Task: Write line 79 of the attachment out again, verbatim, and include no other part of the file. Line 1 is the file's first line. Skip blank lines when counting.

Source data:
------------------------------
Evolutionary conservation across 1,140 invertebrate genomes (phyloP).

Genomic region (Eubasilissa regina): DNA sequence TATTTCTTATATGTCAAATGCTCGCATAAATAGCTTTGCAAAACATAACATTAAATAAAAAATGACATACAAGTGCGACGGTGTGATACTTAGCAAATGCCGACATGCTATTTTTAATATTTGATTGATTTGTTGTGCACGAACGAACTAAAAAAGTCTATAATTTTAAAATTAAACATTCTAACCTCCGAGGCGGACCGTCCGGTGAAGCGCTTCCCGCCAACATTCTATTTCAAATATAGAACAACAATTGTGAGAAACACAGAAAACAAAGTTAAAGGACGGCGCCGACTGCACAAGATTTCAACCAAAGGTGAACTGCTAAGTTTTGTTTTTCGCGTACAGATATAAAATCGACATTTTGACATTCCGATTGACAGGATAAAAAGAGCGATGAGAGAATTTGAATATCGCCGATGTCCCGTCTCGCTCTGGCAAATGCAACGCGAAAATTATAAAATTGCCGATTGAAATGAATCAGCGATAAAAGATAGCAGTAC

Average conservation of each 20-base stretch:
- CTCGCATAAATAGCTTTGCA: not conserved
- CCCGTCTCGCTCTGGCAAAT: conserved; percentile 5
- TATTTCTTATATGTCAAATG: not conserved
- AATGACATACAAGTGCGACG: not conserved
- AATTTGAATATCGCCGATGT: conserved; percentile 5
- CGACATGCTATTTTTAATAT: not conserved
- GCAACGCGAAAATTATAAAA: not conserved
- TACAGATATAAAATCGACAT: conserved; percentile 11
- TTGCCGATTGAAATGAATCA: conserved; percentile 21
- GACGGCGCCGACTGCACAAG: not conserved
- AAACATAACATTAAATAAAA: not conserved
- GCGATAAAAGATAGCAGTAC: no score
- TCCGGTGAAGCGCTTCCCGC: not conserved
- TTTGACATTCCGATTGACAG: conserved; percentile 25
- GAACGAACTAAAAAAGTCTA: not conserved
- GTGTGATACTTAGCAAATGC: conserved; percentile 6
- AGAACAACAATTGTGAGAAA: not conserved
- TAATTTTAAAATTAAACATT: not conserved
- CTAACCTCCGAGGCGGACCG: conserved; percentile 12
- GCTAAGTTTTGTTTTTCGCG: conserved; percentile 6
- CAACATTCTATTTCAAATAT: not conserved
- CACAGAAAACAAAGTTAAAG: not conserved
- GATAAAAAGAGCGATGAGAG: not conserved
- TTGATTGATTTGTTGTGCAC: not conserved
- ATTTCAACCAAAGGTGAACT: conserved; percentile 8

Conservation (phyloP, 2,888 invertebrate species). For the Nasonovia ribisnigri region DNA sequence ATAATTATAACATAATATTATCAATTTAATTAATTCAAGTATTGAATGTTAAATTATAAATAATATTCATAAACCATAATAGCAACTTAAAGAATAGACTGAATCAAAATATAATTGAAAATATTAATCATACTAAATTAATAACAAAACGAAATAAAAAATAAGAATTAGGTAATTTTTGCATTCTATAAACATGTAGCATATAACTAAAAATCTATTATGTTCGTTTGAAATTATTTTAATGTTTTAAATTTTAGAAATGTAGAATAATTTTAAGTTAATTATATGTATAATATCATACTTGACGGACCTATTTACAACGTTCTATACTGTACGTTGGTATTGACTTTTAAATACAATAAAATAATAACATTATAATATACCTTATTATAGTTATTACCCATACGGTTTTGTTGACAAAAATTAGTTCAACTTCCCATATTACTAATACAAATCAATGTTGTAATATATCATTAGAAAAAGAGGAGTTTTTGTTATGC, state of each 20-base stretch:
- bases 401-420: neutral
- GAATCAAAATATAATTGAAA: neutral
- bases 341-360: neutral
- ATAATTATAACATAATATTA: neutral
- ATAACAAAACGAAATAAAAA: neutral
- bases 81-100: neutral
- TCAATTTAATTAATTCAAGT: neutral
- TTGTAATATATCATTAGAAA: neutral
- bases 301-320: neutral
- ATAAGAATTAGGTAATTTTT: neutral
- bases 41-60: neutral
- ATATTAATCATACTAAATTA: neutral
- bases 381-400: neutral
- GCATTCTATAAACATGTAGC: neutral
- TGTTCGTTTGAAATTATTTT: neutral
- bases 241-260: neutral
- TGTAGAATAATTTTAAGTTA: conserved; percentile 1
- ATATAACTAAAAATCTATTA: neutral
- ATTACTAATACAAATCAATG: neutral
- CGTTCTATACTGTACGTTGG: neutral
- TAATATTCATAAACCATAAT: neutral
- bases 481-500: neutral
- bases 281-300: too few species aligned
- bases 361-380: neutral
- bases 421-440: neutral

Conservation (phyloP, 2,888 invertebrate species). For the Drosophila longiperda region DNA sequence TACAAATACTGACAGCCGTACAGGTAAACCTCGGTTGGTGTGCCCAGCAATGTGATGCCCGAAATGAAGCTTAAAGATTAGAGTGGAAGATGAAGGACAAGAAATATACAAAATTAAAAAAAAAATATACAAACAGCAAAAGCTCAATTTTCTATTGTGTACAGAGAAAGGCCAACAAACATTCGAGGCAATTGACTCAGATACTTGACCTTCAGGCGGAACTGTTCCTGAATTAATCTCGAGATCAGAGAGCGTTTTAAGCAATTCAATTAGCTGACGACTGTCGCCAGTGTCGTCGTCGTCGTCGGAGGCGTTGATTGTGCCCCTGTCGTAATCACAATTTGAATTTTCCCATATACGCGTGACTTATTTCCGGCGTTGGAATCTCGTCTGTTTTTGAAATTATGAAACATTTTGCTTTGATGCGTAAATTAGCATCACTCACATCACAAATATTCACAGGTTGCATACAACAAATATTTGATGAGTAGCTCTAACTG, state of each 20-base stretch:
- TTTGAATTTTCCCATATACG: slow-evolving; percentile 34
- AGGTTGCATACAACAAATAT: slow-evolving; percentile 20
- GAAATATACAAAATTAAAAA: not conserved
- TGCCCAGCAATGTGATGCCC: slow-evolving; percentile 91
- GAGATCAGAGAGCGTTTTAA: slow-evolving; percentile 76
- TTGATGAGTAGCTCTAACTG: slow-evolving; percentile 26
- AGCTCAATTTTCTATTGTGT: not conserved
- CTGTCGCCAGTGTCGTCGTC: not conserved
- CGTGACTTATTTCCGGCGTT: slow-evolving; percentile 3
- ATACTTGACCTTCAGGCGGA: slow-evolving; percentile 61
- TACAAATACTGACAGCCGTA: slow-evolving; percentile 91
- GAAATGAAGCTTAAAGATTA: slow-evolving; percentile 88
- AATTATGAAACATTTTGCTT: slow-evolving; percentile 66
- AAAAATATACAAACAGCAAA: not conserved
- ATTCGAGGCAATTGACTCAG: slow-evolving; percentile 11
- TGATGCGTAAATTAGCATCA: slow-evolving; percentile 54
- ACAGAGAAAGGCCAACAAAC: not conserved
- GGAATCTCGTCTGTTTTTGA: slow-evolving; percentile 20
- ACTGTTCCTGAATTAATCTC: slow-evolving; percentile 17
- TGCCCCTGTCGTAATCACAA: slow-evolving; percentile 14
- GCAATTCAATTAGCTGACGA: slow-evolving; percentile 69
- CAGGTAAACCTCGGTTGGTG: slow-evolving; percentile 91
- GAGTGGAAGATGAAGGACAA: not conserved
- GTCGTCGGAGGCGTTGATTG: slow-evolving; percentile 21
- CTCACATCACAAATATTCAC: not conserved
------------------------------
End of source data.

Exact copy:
- GTCGTCGGAGGCGTTGATTG: slow-evolving; percentile 21